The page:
Meet The Lebanese-French Designer Behind the FIFA World Cup - The961

Meet The Lebanese-French Designer Behind the FIFA World Cup

This isn't the first time William Sawaya has been approached by FIFA.

Not many architects and designers have clients like Baccarat, FIFA, Heller, Museo Bagatti Valsecchi, Swiss Air, and Zucchetti, but Lebanese architect William K. Sawaya is one of them. Not only has he taken over the Lebanese architectural scene by a landslide, but has gone on to become a major contender on the international scene as well, even designing the Women's FIFA world cup trophy in 2019.

A French-Italian born to a Lebanese Sawaya family in Beirut in 1948, William K. Sawaya proved that Italian-Lebanese artistic mixture is both relatable, popular, and successful.

Via casa.com.br

Sawaya graduated from the ALBA and the National Academy of Fine Arts in Beirut, in 1973, and went on to begin his career by designing interior spaces for large-scale residential projects in all major cities in Lebanon, for both contracting companies and private owners.

He moved to Milan where he established in 1978 together with Paolo Moroni the Sawaya & Moroni Architectural Practice and the Sawaya & Moroni contemporary furniture company where he is the art director to-date.

Via Sawaya & Moroni / DesignBoom

Sawaya widened his artistic perspective and approach by studying and practicing Product Design in Paris and Milan. He went on to expand his work across Italy, France, the Gulf countries, the United States, Russia, Japan, and Greece.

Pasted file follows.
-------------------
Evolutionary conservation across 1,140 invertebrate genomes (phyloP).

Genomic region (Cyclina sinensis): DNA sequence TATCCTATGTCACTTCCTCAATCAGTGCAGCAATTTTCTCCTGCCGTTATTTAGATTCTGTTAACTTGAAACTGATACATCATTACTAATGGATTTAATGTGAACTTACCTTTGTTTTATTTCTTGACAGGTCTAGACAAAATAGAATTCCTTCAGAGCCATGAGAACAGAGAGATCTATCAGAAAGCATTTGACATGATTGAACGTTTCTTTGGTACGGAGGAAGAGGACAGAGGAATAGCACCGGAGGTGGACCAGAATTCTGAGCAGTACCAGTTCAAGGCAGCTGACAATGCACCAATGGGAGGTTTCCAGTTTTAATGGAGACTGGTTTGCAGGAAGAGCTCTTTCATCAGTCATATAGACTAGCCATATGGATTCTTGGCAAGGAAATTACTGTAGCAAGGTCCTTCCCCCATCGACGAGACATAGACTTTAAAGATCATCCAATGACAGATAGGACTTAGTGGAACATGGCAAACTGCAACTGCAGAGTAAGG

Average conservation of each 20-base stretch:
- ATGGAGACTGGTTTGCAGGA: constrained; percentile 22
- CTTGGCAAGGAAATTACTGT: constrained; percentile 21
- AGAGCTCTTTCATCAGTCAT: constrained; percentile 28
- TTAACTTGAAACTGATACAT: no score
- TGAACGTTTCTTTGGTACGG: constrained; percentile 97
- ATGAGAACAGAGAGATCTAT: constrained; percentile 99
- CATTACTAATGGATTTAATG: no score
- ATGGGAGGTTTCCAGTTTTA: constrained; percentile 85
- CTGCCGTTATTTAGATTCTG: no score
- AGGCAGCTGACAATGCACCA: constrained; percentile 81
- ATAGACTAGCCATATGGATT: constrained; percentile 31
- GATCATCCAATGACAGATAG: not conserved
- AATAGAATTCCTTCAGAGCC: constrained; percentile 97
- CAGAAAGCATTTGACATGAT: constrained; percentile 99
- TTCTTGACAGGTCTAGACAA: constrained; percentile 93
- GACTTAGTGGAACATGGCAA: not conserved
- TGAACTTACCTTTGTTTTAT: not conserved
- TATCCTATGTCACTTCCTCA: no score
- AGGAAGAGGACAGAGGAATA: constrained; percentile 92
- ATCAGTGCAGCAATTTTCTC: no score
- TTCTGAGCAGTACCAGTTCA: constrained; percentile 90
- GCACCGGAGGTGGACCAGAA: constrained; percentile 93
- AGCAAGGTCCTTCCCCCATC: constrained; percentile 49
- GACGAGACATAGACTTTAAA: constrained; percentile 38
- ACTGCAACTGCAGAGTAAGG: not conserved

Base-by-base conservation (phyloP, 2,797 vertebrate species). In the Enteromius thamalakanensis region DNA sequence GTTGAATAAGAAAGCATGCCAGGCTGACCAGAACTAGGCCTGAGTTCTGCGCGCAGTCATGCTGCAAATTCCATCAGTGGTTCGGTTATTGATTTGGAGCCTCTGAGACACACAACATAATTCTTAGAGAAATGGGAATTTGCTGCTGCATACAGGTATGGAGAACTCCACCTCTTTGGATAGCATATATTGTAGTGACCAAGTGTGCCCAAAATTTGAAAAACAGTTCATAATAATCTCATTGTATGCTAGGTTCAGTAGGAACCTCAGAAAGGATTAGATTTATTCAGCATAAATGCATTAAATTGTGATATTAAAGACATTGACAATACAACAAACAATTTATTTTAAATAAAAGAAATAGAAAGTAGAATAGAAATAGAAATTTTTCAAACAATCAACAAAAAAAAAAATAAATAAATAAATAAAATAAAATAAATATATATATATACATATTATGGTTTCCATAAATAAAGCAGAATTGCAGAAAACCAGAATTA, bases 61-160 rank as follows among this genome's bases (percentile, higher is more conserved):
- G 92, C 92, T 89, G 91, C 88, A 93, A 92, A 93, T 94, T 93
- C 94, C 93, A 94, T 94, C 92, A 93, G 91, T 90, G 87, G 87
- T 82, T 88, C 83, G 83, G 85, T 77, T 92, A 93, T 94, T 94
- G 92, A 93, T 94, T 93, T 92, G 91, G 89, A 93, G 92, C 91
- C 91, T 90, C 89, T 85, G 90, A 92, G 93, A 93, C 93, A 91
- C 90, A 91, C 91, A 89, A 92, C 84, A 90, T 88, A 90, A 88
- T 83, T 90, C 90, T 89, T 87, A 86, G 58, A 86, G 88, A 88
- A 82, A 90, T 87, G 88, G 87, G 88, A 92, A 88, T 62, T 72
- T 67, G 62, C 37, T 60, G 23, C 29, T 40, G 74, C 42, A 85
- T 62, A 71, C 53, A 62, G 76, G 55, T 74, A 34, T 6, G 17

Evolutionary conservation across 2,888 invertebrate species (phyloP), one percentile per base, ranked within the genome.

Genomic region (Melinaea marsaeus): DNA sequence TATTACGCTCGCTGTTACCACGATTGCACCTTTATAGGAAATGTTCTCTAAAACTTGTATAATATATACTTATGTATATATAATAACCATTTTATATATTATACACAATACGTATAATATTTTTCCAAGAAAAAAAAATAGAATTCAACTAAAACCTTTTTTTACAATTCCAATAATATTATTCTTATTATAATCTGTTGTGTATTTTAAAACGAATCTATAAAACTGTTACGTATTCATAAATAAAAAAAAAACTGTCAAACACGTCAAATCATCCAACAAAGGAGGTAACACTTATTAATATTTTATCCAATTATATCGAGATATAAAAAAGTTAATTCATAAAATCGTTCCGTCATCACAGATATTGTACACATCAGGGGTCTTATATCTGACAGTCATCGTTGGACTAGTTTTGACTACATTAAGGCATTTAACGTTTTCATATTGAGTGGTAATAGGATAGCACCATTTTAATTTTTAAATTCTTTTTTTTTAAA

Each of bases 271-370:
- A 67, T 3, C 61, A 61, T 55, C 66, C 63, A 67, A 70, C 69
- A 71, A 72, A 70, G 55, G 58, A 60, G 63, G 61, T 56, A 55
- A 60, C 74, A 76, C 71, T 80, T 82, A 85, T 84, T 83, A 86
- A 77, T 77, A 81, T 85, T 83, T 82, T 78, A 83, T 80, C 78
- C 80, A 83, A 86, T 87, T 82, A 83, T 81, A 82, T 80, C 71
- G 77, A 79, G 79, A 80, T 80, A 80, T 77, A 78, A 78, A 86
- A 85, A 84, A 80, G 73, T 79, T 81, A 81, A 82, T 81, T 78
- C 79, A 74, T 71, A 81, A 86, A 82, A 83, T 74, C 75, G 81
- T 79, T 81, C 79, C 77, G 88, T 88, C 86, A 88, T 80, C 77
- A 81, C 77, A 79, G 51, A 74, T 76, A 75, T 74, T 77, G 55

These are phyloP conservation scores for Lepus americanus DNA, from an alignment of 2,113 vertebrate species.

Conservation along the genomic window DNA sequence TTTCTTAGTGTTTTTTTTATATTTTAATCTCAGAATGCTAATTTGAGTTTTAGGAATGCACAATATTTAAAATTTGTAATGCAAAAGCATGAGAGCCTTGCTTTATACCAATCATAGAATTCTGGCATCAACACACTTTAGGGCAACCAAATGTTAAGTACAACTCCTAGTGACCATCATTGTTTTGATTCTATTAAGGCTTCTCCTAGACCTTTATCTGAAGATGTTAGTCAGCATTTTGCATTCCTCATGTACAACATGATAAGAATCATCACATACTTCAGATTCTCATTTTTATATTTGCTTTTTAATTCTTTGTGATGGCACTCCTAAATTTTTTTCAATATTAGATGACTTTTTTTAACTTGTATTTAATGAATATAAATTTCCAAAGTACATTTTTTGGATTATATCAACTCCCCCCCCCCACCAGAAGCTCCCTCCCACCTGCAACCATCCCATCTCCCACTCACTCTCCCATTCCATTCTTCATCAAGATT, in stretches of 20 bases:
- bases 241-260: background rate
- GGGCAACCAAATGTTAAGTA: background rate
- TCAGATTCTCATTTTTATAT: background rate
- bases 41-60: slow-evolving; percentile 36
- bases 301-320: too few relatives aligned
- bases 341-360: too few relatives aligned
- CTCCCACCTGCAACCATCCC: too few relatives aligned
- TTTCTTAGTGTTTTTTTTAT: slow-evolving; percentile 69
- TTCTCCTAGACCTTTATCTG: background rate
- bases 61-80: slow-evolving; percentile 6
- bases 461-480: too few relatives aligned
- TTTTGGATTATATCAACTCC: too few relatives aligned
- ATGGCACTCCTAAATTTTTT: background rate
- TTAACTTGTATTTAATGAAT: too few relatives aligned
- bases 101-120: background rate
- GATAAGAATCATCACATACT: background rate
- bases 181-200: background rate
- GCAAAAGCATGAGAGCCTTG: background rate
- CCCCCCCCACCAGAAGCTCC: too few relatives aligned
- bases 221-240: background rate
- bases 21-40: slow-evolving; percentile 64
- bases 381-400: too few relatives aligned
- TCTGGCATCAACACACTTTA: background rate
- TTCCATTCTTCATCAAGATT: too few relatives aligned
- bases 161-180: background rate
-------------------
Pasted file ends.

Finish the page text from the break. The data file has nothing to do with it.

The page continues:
The firm’s work revolves around product design, interior design, architecture, and exhibitions. It has produced high-end work with the help of many high-profile and highly successful architects and designers, such as Zaha Hadid and Jean Nouvel, to name a few.

Via L'Orient le Jour

He has also taken part in numerous museum exhibits. Some of the most noteworthy include The Chicago Athenaeum Museum, and the Museum für Gestaltung, a leading Swiss museum of industrial design, visual communication, architecture, and craft. He also expands his participation in both personal and collective exhibitions.

Sawaya’s work is constantly covered by international media and has been published in various design and architectural newspapers and books, including Italian Modern Design and L’Enciclopedia della Famiglia.

Sawaya’s designs have won multiple prestigious international awards. His “Maxima Chair” has been recognized by the Catas Italian Institute for Quality.

Via ArchiTonic

His most recent masterpiece, the Women's FIFA World Cup 2019, is made of gold-plated, bronze, polished aluminum, and granite, measuring 47 cms and weighing 4.6 kg. It takes the form of a spiral surrounding a soccer ball at the to. According to FIFA, "the trophy reflects the athleticism, dynamism, and elegance of the feminine football." 

Via FIFA

The trophy is estimated to be worth more than $30,000. In the past, he has designed the FIFA Futsal World Cup in 2000 and the FIFA U-20 Women's World Cup in 2002.

Among his recent projects with Sawaya & Moroni: The Klapson’s at the river hotel in Bangkok, The Klapson’s boutique hotel in Singapore, the SCF Sovcomflot headquarters in St.Petersburg, the Mayyas shop in Jeddah, the Maddalena Yacht club in Sardinia, the Via Garibaldi 12 store in Genova, the Vourakis choice store in Athens, the 60-meter MY Viki yacht, many private residences and companies' headquarters in Saudi Arabia, Athens, Paris, St Jean de Cap Ferrat, Cannes, London, and Moscow.

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